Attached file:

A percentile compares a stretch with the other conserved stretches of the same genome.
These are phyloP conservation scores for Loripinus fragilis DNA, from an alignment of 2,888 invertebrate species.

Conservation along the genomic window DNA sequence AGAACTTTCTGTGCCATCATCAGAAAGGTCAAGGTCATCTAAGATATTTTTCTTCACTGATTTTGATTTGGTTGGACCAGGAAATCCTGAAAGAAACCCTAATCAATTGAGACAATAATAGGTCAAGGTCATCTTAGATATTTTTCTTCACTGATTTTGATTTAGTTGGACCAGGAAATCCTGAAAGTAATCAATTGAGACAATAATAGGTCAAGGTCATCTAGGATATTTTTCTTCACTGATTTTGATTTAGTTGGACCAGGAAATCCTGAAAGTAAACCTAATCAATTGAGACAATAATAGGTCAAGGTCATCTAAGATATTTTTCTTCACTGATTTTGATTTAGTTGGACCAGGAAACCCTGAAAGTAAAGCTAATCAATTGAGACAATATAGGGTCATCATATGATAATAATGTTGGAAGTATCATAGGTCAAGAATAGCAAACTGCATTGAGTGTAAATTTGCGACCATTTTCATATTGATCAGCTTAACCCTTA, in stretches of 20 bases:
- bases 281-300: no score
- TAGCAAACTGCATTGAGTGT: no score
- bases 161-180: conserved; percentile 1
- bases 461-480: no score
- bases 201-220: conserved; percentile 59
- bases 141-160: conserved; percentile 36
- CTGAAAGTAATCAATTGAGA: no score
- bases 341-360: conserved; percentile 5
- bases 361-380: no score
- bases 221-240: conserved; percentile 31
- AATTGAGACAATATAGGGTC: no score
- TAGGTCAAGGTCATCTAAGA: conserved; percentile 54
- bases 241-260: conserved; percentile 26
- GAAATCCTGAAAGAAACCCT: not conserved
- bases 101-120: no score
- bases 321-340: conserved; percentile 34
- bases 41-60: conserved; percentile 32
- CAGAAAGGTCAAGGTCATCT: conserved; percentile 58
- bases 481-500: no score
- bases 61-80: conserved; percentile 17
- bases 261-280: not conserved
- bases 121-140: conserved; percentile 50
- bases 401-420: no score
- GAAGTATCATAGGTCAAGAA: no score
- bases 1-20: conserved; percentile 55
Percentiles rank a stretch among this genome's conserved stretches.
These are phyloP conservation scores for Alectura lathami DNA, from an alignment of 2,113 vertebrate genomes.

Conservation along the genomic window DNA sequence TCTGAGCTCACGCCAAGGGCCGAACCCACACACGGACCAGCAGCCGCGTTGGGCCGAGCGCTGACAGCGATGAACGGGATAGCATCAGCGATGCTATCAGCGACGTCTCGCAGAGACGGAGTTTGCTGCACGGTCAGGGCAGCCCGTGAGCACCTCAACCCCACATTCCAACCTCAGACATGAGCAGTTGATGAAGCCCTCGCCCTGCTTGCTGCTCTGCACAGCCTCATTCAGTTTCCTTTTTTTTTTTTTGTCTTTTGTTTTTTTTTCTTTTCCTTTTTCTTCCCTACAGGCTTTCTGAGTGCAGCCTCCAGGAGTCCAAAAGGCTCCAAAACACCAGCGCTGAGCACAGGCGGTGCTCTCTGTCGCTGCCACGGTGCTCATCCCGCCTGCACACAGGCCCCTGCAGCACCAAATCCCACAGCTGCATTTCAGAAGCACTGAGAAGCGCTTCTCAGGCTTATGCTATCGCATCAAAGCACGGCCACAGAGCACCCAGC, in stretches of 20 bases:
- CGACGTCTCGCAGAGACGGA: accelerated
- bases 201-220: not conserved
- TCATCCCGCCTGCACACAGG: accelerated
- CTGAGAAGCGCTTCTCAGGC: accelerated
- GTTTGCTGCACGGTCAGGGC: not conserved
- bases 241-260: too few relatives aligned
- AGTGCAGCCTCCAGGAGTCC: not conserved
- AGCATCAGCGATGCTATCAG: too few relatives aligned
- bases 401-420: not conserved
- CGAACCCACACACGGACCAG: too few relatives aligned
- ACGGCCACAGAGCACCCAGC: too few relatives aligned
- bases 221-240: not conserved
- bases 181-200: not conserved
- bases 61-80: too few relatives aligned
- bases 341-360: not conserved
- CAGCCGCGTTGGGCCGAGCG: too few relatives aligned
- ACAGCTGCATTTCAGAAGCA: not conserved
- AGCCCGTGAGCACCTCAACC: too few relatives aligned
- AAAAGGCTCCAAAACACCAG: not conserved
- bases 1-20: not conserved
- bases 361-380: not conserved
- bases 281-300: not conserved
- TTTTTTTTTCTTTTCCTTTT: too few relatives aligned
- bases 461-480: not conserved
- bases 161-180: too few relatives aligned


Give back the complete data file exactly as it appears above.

A percentile compares a stretch with the other conserved stretches of the same genome.
These are phyloP conservation scores for Loripinus fragilis DNA, from an alignment of 2,888 invertebrate species.

Conservation along the genomic window DNA sequence AGAACTTTCTGTGCCATCATCAGAAAGGTCAAGGTCATCTAAGATATTTTTCTTCACTGATTTTGATTTGGTTGGACCAGGAAATCCTGAAAGAAACCCTAATCAATTGAGACAATAATAGGTCAAGGTCATCTTAGATATTTTTCTTCACTGATTTTGATTTAGTTGGACCAGGAAATCCTGAAAGTAATCAATTGAGACAATAATAGGTCAAGGTCATCTAGGATATTTTTCTTCACTGATTTTGATTTAGTTGGACCAGGAAATCCTGAAAGTAAACCTAATCAATTGAGACAATAATAGGTCAAGGTCATCTAAGATATTTTTCTTCACTGATTTTGATTTAGTTGGACCAGGAAACCCTGAAAGTAAAGCTAATCAATTGAGACAATATAGGGTCATCATATGATAATAATGTTGGAAGTATCATAGGTCAAGAATAGCAAACTGCATTGAGTGTAAATTTGCGACCATTTTCATATTGATCAGCTTAACCCTTA, in stretches of 20 bases:
- bases 281-300: no score
- TAGCAAACTGCATTGAGTGT: no score
- bases 161-180: conserved; percentile 1
- bases 461-480: no score
- bases 201-220: conserved; percentile 59
- bases 141-160: conserved; percentile 36
- CTGAAAGTAATCAATTGAGA: no score
- bases 341-360: conserved; percentile 5
- bases 361-380: no score
- bases 221-240: conserved; percentile 31
- AATTGAGACAATATAGGGTC: no score
- TAGGTCAAGGTCATCTAAGA: conserved; percentile 54
- bases 241-260: conserved; percentile 26
- GAAATCCTGAAAGAAACCCT: not conserved
- bases 101-120: no score
- bases 321-340: conserved; percentile 34
- bases 41-60: conserved; percentile 32
- CAGAAAGGTCAAGGTCATCT: conserved; percentile 58
- bases 481-500: no score
- bases 61-80: conserved; percentile 17
- bases 261-280: not conserved
- bases 121-140: conserved; percentile 50
- bases 401-420: no score
- GAAGTATCATAGGTCAAGAA: no score
- bases 1-20: conserved; percentile 55
Percentiles rank a stretch among this genome's conserved stretches.
These are phyloP conservation scores for Alectura lathami DNA, from an alignment of 2,113 vertebrate genomes.

Conservation along the genomic window DNA sequence TCTGAGCTCACGCCAAGGGCCGAACCCACACACGGACCAGCAGCCGCGTTGGGCCGAGCGCTGACAGCGATGAACGGGATAGCATCAGCGATGCTATCAGCGACGTCTCGCAGAGACGGAGTTTGCTGCACGGTCAGGGCAGCCCGTGAGCACCTCAACCCCACATTCCAACCTCAGACATGAGCAGTTGATGAAGCCCTCGCCCTGCTTGCTGCTCTGCACAGCCTCATTCAGTTTCCTTTTTTTTTTTTTGTCTTTTGTTTTTTTTTCTTTTCCTTTTTCTTCCCTACAGGCTTTCTGAGTGCAGCCTCCAGGAGTCCAAAAGGCTCCAAAACACCAGCGCTGAGCACAGGCGGTGCTCTCTGTCGCTGCCACGGTGCTCATCCCGCCTGCACACAGGCCCCTGCAGCACCAAATCCCACAGCTGCATTTCAGAAGCACTGAGAAGCGCTTCTCAGGCTTATGCTATCGCATCAAAGCACGGCCACAGAGCACCCAGC, in stretches of 20 bases:
- CGACGTCTCGCAGAGACGGA: accelerated
- bases 201-220: not conserved
- TCATCCCGCCTGCACACAGG: accelerated
- CTGAGAAGCGCTTCTCAGGC: accelerated
- GTTTGCTGCACGGTCAGGGC: not conserved
- bases 241-260: too few relatives aligned
- AGTGCAGCCTCCAGGAGTCC: not conserved
- AGCATCAGCGATGCTATCAG: too few relatives aligned
- bases 401-420: not conserved
- CGAACCCACACACGGACCAG: too few relatives aligned
- ACGGCCACAGAGCACCCAGC: too few relatives aligned
- bases 221-240: not conserved
- bases 181-200: not conserved
- bases 61-80: too few relatives aligned
- bases 341-360: not conserved
- CAGCCGCGTTGGGCCGAGCG: too few relatives aligned
- ACAGCTGCATTTCAGAAGCA: not conserved
- AGCCCGTGAGCACCTCAACC: too few relatives aligned
- AAAAGGCTCCAAAACACCAG: not conserved
- bases 1-20: not conserved
- bases 361-380: not conserved
- bases 281-300: not conserved
- TTTTTTTTTCTTTTCCTTTT: too few relatives aligned
- bases 461-480: not conserved
- bases 161-180: too few relatives aligned